Faith buoys Rose, but proof is in work

ByJon Greenberg Via <a Href="http://espn.go.com/" Title="espn" Class="espn_sc_byline">espn </a>
March 10, 2015, 1:40 AM

&#151; -- CHICAGO -- A couple hours after Derrick Rose spoke to reporters Monday for the first time since undergoing his latest knee surgery, I drove to Fullerton Avenue, parked my car near the highway entrance and walked under the Kennedy Expressway to see the Rose "memorial."

Two artists have created a kind of living exhibit to the Chicago Bulls star there, where a salt sign that looked like the Virgin Mary attracted pilgrims 10 years ago.

"Pray 4 Rose," it said on a picture of Rose wearing a crown of thorns affixed to the underpass wall. There are crutches, printed-out tweets, roses, votive candles, a basketball and framed pictures.

I talked to a man named Octavio, who had been gotten his car washed across the street. He saw the memorial and stopped. He took a picture of his son, Jayden, a 6-year-old wearing a Jumpman sweatshirt, in front of it.

"He thought he was dead," Octavio told me. "I said, 'He's not dead. He's just hurt for the third time.'"

Octavio and his son couldn't get back in their car. The dog somehow locked them out.

Earlier in the evening, Rose smiled when he learned this work of public art existed.

"Oh wow. Wow," he said. "That's what I mean. How can I be mad or upset or devastated about anything? I know I've got people out there that really love me and really care about me as a person."

Faith is something Rose talked about with reporters Monday.

"It's not trusting my body," he said. "It's trusting my faith."

But does Chicago have faith in him? Does he have faith in himself? He'd like to think so, but as Rose is fond of saying, "Who knows?"

Few know better than Rose that the future is promised to no one. So no one should be too surprised that in his first public comments since Feb. 27 surgery on the medial meniscus in his right knee, Rose was noncommittal but positive when asked when he expected to come back from a knee operation less than two weeks ago.

"Who knows?" he said. "Whenever I feel well, that's when I'm going to step back on the court."

When asked if he thinks he'll be back this season, the only question worth fretting over, Rose said, "I think so. That's the plan. Whenever I feel right, that's when I'm going to step back."

That's good news if you think he'll be ready in a month or so. But because every word Rose says is parsed as if he were in a graduate-level semiotics class, it's expected people will get upset at his perceived indecision.

I'll say it for him: Rose will be back this season. If I had money, I'd bet on it. But because I don't, I'm not on the hook for anything but an educated guess.

I guess you could say I have faith.

When it comes to Rose and his "who knows?" attitude, all I can say is trust in his actions and ignore the connotations you have with his words and facial expressions.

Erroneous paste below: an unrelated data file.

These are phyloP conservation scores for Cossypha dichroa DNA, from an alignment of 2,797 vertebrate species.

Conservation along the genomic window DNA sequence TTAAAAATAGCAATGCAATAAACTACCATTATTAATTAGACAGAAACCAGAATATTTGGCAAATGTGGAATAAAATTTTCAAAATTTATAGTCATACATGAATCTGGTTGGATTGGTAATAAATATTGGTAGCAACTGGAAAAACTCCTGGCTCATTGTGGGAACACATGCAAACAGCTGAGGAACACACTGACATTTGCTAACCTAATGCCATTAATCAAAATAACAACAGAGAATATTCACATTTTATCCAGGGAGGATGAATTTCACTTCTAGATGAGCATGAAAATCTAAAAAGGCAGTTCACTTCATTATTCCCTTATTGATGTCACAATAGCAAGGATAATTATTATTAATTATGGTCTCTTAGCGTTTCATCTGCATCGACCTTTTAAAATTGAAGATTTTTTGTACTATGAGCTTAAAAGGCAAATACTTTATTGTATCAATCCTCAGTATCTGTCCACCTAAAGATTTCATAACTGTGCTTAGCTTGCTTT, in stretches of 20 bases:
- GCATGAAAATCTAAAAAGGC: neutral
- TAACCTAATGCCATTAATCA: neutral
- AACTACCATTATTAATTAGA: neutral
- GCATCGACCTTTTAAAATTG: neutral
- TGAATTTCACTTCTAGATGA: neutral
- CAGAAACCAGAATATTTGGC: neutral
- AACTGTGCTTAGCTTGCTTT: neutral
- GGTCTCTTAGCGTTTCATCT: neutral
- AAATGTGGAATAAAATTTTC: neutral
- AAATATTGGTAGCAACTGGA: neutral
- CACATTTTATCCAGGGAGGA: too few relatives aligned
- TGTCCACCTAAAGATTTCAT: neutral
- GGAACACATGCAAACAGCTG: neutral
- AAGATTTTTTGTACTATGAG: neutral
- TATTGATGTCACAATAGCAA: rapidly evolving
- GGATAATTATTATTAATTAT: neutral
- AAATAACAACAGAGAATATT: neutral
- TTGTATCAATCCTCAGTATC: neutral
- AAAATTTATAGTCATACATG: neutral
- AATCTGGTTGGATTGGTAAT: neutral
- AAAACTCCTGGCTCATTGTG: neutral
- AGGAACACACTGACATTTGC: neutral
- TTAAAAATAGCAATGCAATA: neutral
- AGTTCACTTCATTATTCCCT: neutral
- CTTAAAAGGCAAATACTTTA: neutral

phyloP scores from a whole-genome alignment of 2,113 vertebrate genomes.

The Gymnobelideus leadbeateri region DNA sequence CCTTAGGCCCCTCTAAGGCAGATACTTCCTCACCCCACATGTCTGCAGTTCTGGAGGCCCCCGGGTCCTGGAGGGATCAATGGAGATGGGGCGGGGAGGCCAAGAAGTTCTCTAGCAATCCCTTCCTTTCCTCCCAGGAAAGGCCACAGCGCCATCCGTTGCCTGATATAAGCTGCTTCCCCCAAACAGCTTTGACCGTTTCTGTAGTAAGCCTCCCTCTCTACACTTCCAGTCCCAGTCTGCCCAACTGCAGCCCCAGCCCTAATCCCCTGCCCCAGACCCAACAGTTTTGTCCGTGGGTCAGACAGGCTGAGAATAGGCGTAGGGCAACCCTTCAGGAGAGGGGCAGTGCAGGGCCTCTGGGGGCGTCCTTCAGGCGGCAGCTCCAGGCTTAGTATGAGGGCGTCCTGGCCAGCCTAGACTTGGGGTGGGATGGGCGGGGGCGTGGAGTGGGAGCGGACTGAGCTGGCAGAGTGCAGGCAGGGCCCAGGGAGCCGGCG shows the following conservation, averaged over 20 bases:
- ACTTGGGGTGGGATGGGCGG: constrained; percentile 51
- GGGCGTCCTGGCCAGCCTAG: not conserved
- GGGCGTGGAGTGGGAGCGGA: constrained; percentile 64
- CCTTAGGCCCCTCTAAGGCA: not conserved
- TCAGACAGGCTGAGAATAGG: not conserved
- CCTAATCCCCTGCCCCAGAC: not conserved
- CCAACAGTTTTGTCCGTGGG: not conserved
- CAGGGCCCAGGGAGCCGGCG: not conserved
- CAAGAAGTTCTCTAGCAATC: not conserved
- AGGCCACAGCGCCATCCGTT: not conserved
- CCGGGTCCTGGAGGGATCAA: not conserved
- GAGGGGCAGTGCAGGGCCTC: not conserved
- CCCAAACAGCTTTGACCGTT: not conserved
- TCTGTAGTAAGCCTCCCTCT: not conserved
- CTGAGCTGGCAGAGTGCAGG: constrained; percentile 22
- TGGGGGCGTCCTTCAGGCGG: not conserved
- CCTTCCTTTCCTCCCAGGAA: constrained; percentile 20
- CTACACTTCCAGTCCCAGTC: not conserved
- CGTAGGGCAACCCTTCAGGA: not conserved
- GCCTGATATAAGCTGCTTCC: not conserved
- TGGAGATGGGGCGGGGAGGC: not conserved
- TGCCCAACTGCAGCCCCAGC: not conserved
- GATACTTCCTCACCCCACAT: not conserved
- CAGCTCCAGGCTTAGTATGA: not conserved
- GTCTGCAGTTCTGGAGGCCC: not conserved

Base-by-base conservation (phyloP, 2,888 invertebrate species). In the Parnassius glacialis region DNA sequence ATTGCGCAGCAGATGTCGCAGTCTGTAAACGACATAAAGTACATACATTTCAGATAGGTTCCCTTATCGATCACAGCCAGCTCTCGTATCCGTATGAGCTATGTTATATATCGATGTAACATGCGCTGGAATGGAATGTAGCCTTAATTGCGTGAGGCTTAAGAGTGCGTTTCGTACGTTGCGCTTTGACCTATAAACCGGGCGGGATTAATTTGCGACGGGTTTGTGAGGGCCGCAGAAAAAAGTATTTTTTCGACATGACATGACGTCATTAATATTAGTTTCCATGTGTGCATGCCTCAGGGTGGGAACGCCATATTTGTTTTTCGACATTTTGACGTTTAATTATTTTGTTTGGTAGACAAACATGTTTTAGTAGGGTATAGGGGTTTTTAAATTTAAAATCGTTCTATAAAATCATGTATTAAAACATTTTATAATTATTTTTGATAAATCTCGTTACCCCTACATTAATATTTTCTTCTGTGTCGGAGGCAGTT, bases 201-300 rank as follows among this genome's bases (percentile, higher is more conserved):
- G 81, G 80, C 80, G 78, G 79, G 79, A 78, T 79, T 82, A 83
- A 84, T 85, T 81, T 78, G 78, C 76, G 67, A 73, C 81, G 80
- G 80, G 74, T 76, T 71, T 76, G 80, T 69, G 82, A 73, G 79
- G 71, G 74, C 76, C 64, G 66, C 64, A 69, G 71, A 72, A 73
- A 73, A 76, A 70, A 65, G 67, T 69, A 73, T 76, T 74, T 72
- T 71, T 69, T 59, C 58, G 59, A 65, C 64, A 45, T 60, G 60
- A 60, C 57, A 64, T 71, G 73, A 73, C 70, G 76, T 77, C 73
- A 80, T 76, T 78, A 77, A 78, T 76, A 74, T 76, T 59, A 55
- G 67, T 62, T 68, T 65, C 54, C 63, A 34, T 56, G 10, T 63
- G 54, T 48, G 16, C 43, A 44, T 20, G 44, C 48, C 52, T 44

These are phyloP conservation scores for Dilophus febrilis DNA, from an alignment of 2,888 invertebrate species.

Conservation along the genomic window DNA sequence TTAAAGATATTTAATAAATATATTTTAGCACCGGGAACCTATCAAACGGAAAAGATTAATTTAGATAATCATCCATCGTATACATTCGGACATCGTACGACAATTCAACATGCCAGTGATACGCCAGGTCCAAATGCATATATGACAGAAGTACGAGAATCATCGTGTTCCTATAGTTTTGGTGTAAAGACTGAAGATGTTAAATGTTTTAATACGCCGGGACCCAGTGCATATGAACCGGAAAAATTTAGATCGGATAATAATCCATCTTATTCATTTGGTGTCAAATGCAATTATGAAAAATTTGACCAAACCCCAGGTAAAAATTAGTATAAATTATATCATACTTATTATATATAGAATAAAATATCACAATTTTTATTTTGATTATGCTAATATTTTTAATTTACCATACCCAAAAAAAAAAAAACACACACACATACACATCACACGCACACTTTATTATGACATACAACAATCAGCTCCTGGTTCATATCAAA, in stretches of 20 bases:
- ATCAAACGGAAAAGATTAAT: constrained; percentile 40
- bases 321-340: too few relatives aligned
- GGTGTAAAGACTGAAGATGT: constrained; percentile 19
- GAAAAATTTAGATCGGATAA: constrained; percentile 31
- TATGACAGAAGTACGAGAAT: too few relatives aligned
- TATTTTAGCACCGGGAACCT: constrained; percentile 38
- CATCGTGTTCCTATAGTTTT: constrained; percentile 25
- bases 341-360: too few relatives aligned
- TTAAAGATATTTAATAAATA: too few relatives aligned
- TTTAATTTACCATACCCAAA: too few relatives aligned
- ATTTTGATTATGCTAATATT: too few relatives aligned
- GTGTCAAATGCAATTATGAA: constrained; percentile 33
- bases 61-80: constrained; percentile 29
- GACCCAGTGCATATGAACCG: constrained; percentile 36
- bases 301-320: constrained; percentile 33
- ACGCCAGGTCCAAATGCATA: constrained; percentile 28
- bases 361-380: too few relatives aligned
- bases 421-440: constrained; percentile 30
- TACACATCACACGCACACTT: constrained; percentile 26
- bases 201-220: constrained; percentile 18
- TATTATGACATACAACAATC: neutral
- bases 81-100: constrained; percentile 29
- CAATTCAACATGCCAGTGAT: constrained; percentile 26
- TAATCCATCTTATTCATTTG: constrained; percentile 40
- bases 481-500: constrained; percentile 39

Sometimes that's hard. His recent past doesn't warrant much optimism.

Rose was asked if he were "OK with the organization giving you a four- to six-week timetable to come back?" He replied, "Who cares? I'm not even thinking about that right now. I'm thinking about getting the most out of every day."

Some will seize on the "who cares?" part of that sentence. But what Rose was really saying was tantamount to coach Tom Thibodeau's mantra: "You can't skip steps."

The rehab comes first. The return comes second. After all, Rose's rehab is just beginning. He can't jump yet and is working on strengthening his legs and establishing a proper balance to his body. But compared to the previous two surgeries, this rehab has a much shorter timetable. That's why the Bulls gave a return estimate this time.

Perhaps the most important thing Rose said before the Bulls' loss Monday to the Memphis Grizzlies is that he's "killing every workout." Because it's the work he does when no one's watching that will get him back to the floor. He has to have the right mental approach too, and given that this is his third knee surgery since the 2012 playoffs, one would understand any tentativeness -- yes, even at his salary.

But the word around the Bulls is Rose is positive and working hard to get back. If there's one thing he knows how to do by now, it's rehab. If there's one thing he doesn't want to do, it's miss his fourth consecutive postseason.

Rose is still judged for not returning during the 2012-13 season, after ACL surgery the previous summer. In late 2013, he opted to have his torn medial meniscus repaired, which requires a longer rehab process.

This time, Rose had no choice -- that torn medial meniscus had to go -- and he said he isn't worried about the future.

"It was all about getting back on court," he said. "Something they had to take out. At the time, I didn't really care [about later side effects]. I wasn't thinking about the future. I didn't think that far ahead. I just wanted it out. I just wanted to walk right, get to rehab right away."

The ACL tear lingers over everything, Rose said. So when the Bulls sent him to get an MRI to diagnose knee soreness, he thought the worst.

"Always, always," he said. "Knowing I had the ACL injury, whenever you have a knee injury after that, you're thinking it's always an ACL. Me thinking that and knowing it wasn't, it was a sigh of a little relief."

Rose said he's in a "positive place" right now, as he grinds toward a better tomorrow.

But faith alone won't get the Bulls very far in the postseason. They need a healthy Rose. The only thing he can do now is work when no one's watching. Words mean nothing.

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